Peter Schrag: Brave new world: Plutocracy and minority rule
By Peter Schrag - Bee Columnist
Published 12:00 am PDT Wednesday, September 20, 2006
By now it's pretty apparent that we're in an advanced stage of an impaired three-tier democracy. At the top are the plutocracy and interest groups that kick in a large part of the great gobs of money spent by both candidates and initiative campaigns.
In the middle is the shrinking minority of the California population who regularly vote. They're older, richer, include a far higher proportion of homeowners and are more conservative than the majority of adults at the bottom, most of them citizens, who don't vote. Because of age and income, most voters are less dependent on schools and other public services than nonvoters.
A report last week from PPIC, the Public Policy Institute of California, aptly entitled "California's Exclusive Electorate," made those points about as sharply as anyone ever has.
In the past four gubernatorial elections, just 35 percent of California adults voted. And of those likely California voters, PPIC reported, 70 percent are still non-Hispanic whites, while the state's population is now just 46 percent white and 32 percent Latino. Only 14 percent of the Latino population votes regularly, although the number is slowly rising.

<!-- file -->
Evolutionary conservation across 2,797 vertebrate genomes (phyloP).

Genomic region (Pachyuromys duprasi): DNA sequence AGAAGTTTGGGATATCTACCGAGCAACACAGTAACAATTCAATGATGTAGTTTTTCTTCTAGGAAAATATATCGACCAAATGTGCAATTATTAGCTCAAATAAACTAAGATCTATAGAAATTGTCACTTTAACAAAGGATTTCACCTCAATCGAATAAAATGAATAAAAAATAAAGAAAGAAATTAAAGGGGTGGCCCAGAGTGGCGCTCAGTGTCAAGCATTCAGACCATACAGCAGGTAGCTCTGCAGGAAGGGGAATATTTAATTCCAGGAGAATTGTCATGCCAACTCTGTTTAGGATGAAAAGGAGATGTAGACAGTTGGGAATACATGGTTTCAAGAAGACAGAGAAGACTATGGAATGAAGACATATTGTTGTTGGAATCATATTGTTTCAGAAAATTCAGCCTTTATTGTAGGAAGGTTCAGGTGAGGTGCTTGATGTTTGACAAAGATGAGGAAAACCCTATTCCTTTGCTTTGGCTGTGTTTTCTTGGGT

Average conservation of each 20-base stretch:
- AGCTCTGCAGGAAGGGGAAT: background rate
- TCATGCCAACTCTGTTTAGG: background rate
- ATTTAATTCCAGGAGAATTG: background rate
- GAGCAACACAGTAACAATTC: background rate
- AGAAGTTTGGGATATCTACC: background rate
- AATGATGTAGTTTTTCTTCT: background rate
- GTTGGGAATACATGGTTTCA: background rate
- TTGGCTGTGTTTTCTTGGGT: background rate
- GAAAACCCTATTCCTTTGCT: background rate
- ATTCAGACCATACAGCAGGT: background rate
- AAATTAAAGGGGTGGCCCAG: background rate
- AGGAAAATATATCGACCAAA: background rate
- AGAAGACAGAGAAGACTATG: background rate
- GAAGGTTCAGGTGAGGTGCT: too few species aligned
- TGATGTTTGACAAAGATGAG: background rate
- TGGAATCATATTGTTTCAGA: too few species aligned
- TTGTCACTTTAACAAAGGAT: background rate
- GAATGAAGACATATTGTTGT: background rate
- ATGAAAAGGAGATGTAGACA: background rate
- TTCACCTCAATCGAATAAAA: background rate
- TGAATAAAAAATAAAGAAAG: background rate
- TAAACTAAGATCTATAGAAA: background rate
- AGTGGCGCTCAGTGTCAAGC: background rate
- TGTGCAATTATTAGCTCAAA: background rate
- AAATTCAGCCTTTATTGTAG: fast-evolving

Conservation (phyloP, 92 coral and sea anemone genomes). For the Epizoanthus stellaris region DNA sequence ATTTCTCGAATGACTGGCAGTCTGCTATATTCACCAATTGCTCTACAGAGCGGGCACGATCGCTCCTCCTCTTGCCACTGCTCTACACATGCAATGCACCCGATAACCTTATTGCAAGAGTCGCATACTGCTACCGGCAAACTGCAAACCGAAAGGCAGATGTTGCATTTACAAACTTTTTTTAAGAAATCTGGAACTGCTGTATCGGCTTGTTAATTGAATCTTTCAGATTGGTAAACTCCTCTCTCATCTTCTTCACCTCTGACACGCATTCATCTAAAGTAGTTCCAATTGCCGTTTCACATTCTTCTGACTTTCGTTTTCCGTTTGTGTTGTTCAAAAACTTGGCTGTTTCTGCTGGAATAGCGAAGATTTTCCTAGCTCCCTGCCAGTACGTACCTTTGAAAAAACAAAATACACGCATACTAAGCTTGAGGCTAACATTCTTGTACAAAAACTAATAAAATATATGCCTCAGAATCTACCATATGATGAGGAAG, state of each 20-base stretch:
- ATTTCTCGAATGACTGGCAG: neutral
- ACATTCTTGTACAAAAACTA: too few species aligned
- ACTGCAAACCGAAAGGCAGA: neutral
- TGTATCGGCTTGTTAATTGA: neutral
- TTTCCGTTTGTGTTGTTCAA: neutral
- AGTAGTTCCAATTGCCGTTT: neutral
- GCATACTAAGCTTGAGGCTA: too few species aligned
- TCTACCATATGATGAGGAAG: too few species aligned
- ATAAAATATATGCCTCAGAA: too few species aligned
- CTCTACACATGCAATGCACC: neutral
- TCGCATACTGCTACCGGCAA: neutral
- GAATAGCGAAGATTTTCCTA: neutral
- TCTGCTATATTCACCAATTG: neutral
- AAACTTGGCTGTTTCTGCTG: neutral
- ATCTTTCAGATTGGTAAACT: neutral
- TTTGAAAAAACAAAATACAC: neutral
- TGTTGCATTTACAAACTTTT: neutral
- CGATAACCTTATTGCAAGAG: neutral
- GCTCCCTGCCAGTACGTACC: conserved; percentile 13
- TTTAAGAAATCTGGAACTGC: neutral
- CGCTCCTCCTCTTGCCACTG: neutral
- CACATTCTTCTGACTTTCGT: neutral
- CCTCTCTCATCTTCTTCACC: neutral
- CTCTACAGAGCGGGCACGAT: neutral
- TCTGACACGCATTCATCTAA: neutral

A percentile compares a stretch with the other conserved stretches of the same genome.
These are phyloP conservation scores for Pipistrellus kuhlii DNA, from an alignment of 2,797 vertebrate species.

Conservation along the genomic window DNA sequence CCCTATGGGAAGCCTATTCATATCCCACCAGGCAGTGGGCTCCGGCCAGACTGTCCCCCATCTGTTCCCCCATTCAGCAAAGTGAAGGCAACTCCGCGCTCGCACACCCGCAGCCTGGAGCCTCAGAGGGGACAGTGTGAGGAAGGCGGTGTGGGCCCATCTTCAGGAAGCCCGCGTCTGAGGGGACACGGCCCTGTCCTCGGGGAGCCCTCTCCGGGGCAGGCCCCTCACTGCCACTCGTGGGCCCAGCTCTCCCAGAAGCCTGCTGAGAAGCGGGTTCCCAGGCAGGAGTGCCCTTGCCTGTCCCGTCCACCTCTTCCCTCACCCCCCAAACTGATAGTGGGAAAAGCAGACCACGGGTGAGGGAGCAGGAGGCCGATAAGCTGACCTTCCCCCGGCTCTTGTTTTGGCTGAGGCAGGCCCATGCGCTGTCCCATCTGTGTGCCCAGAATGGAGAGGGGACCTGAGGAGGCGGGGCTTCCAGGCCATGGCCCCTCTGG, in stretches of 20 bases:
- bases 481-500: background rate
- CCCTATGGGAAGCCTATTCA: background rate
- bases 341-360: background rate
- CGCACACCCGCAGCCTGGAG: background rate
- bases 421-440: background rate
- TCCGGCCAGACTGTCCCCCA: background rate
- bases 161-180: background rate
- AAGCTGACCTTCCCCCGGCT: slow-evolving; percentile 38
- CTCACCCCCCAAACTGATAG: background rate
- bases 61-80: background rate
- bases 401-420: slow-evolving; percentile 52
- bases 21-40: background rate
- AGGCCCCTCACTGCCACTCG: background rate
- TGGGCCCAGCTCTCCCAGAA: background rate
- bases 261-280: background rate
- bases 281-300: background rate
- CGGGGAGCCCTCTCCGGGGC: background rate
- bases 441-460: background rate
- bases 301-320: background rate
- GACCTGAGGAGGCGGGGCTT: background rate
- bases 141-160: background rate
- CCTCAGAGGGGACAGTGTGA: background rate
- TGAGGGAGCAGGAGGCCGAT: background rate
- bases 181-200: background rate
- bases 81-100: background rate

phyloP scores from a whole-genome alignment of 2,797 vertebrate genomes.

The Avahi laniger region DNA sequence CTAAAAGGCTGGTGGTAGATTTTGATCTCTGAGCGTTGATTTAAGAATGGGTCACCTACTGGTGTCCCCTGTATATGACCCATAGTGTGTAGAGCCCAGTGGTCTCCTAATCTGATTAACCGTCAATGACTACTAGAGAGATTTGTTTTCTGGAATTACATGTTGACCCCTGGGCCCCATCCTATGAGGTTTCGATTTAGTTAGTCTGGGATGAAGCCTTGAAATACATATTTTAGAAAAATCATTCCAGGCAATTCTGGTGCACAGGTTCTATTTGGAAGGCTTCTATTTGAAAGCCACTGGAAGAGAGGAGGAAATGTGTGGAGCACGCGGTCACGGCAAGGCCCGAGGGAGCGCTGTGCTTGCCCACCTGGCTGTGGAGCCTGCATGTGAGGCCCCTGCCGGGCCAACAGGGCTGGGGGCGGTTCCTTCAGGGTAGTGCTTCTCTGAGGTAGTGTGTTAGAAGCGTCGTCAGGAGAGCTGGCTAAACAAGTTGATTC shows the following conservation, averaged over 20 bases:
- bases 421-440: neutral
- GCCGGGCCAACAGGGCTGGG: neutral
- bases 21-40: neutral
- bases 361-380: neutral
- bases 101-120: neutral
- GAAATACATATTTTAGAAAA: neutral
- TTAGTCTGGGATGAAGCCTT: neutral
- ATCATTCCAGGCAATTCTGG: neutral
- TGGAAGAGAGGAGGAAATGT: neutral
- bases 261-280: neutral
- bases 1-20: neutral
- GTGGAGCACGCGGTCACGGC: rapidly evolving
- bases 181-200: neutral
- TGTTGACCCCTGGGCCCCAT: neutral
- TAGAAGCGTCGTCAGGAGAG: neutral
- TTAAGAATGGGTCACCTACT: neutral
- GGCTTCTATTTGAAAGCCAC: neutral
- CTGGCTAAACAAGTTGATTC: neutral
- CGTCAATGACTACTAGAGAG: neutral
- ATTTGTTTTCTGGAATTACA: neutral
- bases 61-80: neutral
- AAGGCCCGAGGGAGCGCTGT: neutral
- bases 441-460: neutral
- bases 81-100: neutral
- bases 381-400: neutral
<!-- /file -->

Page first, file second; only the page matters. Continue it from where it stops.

See the entire piece at SacBee.com
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Only 14 percent of the latino population regularly votes because while 34% of the adults are Latino, over half of them are not citizens and can not vote.
Step one: citizenship efforts.
Second. Most Latinos go to failing schools. In schools they are failed. They have a higher failure rate of the high school exit exam and a high drop out rate. So, these young people do not learn basic citizenship in high school.
And, they do not learn that government can make a difference in our lives.
Low voter turnout is in part, a product of the failure to promote democracy in our schools. The current school establishment, beginning with Superintendent O'Connel, and the current legislature, is failing our kids.
Our schools re-produce our current social classes. Riches for some- poverty for others. As we reproduce our social classes, we also reproduce the biased voting patterns noted in the Schragg column.
For more on this see my book:
Choosing Democracy: a practical guided to multicultural education. (2004) Merrill/Prentice Hall.
There is much more to be said on this.